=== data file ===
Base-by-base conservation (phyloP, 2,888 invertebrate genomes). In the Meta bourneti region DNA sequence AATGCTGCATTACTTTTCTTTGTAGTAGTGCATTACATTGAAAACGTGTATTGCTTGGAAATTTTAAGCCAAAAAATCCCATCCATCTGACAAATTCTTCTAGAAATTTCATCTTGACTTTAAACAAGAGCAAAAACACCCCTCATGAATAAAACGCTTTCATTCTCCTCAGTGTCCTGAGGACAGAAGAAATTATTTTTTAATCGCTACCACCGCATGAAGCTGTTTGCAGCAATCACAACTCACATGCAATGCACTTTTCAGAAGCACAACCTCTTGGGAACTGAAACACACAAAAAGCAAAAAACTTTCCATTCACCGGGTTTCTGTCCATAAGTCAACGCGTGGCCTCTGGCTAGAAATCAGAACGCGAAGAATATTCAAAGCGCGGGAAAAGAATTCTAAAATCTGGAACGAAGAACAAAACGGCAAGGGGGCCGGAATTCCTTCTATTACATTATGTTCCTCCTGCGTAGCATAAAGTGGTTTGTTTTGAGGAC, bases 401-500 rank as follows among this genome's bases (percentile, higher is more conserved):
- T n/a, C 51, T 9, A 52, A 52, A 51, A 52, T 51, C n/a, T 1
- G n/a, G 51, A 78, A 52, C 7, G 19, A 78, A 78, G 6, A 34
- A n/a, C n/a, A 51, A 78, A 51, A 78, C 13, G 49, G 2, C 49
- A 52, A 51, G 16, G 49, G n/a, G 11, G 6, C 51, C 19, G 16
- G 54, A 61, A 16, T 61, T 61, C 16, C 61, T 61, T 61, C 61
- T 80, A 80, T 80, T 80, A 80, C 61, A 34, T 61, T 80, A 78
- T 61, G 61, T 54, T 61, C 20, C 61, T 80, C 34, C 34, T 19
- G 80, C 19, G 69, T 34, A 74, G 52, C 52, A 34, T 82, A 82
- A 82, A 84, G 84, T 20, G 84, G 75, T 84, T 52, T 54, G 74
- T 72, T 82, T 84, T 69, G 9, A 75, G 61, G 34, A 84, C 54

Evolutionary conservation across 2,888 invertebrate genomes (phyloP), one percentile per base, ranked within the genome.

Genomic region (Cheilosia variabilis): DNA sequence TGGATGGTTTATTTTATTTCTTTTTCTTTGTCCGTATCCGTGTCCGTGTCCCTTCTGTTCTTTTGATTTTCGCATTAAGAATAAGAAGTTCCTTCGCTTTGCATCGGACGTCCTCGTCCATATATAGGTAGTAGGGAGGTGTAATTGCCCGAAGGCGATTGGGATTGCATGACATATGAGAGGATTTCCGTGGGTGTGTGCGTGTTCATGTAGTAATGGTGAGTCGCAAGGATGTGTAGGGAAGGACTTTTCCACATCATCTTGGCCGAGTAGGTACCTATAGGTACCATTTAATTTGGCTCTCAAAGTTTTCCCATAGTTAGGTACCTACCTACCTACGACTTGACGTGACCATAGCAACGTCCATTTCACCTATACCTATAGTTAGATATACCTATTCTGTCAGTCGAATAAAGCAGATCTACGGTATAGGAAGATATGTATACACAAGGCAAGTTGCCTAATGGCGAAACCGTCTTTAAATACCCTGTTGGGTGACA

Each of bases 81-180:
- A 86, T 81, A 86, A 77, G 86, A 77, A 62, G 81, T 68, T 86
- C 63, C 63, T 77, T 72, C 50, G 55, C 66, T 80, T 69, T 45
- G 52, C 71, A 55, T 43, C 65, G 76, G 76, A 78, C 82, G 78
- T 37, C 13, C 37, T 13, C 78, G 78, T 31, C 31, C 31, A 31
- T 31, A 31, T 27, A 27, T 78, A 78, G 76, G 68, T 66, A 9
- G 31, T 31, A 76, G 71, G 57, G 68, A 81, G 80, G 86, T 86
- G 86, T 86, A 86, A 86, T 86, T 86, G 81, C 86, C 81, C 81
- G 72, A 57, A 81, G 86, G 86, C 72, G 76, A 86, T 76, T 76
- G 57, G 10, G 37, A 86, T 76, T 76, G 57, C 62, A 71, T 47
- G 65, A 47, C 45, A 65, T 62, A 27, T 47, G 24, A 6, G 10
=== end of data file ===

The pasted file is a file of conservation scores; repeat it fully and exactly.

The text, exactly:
Base-by-base conservation (phyloP, 2,888 invertebrate genomes). In the Meta bourneti region DNA sequence AATGCTGCATTACTTTTCTTTGTAGTAGTGCATTACATTGAAAACGTGTATTGCTTGGAAATTTTAAGCCAAAAAATCCCATCCATCTGACAAATTCTTCTAGAAATTTCATCTTGACTTTAAACAAGAGCAAAAACACCCCTCATGAATAAAACGCTTTCATTCTCCTCAGTGTCCTGAGGACAGAAGAAATTATTTTTTAATCGCTACCACCGCATGAAGCTGTTTGCAGCAATCACAACTCACATGCAATGCACTTTTCAGAAGCACAACCTCTTGGGAACTGAAACACACAAAAAGCAAAAAACTTTCCATTCACCGGGTTTCTGTCCATAAGTCAACGCGTGGCCTCTGGCTAGAAATCAGAACGCGAAGAATATTCAAAGCGCGGGAAAAGAATTCTAAAATCTGGAACGAAGAACAAAACGGCAAGGGGGCCGGAATTCCTTCTATTACATTATGTTCCTCCTGCGTAGCATAAAGTGGTTTGTTTTGAGGAC, bases 401-500 rank as follows among this genome's bases (percentile, higher is more conserved):
- T n/a, C 51, T 9, A 52, A 52, A 51, A 52, T 51, C n/a, T 1
- G n/a, G 51, A 78, A 52, C 7, G 19, A 78, A 78, G 6, A 34
- A n/a, C n/a, A 51, A 78, A 51, A 78, C 13, G 49, G 2, C 49
- A 52, A 51, G 16, G 49, G n/a, G 11, G 6, C 51, C 19, G 16
- G 54, A 61, A 16, T 61, T 61, C 16, C 61, T 61, T 61, C 61
- T 80, A 80, T 80, T 80, A 80, C 61, A 34, T 61, T 80, A 78
- T 61, G 61, T 54, T 61, C 20, C 61, T 80, C 34, C 34, T 19
- G 80, C 19, G 69, T 34, A 74, G 52, C 52, A 34, T 82, A 82
- A 82, A 84, G 84, T 20, G 84, G 75, T 84, T 52, T 54, G 74
- T 72, T 82, T 84, T 69, G 9, A 75, G 61, G 34, A 84, C 54

Evolutionary conservation across 2,888 invertebrate genomes (phyloP), one percentile per base, ranked within the genome.

Genomic region (Cheilosia variabilis): DNA sequence TGGATGGTTTATTTTATTTCTTTTTCTTTGTCCGTATCCGTGTCCGTGTCCCTTCTGTTCTTTTGATTTTCGCATTAAGAATAAGAAGTTCCTTCGCTTTGCATCGGACGTCCTCGTCCATATATAGGTAGTAGGGAGGTGTAATTGCCCGAAGGCGATTGGGATTGCATGACATATGAGAGGATTTCCGTGGGTGTGTGCGTGTTCATGTAGTAATGGTGAGTCGCAAGGATGTGTAGGGAAGGACTTTTCCACATCATCTTGGCCGAGTAGGTACCTATAGGTACCATTTAATTTGGCTCTCAAAGTTTTCCCATAGTTAGGTACCTACCTACCTACGACTTGACGTGACCATAGCAACGTCCATTTCACCTATACCTATAGTTAGATATACCTATTCTGTCAGTCGAATAAAGCAGATCTACGGTATAGGAAGATATGTATACACAAGGCAAGTTGCCTAATGGCGAAACCGTCTTTAAATACCCTGTTGGGTGACA

Each of bases 81-180:
- A 86, T 81, A 86, A 77, G 86, A 77, A 62, G 81, T 68, T 86
- C 63, C 63, T 77, T 72, C 50, G 55, C 66, T 80, T 69, T 45
- G 52, C 71, A 55, T 43, C 65, G 76, G 76, A 78, C 82, G 78
- T 37, C 13, C 37, T 13, C 78, G 78, T 31, C 31, C 31, A 31
- T 31, A 31, T 27, A 27, T 78, A 78, G 76, G 68, T 66, A 9
- G 31, T 31, A 76, G 71, G 57, G 68, A 81, G 80, G 86, T 86
- G 86, T 86, A 86, A 86, T 86, T 86, G 81, C 86, C 81, C 81
- G 72, A 57, A 81, G 86, G 86, C 72, G 76, A 86, T 76, T 76
- G 57, G 10, G 37, A 86, T 76, T 76, G 57, C 62, A 71, T 47
- G 65, A 47, C 45, A 65, T 62, A 27, T 47, G 24, A 6, G 10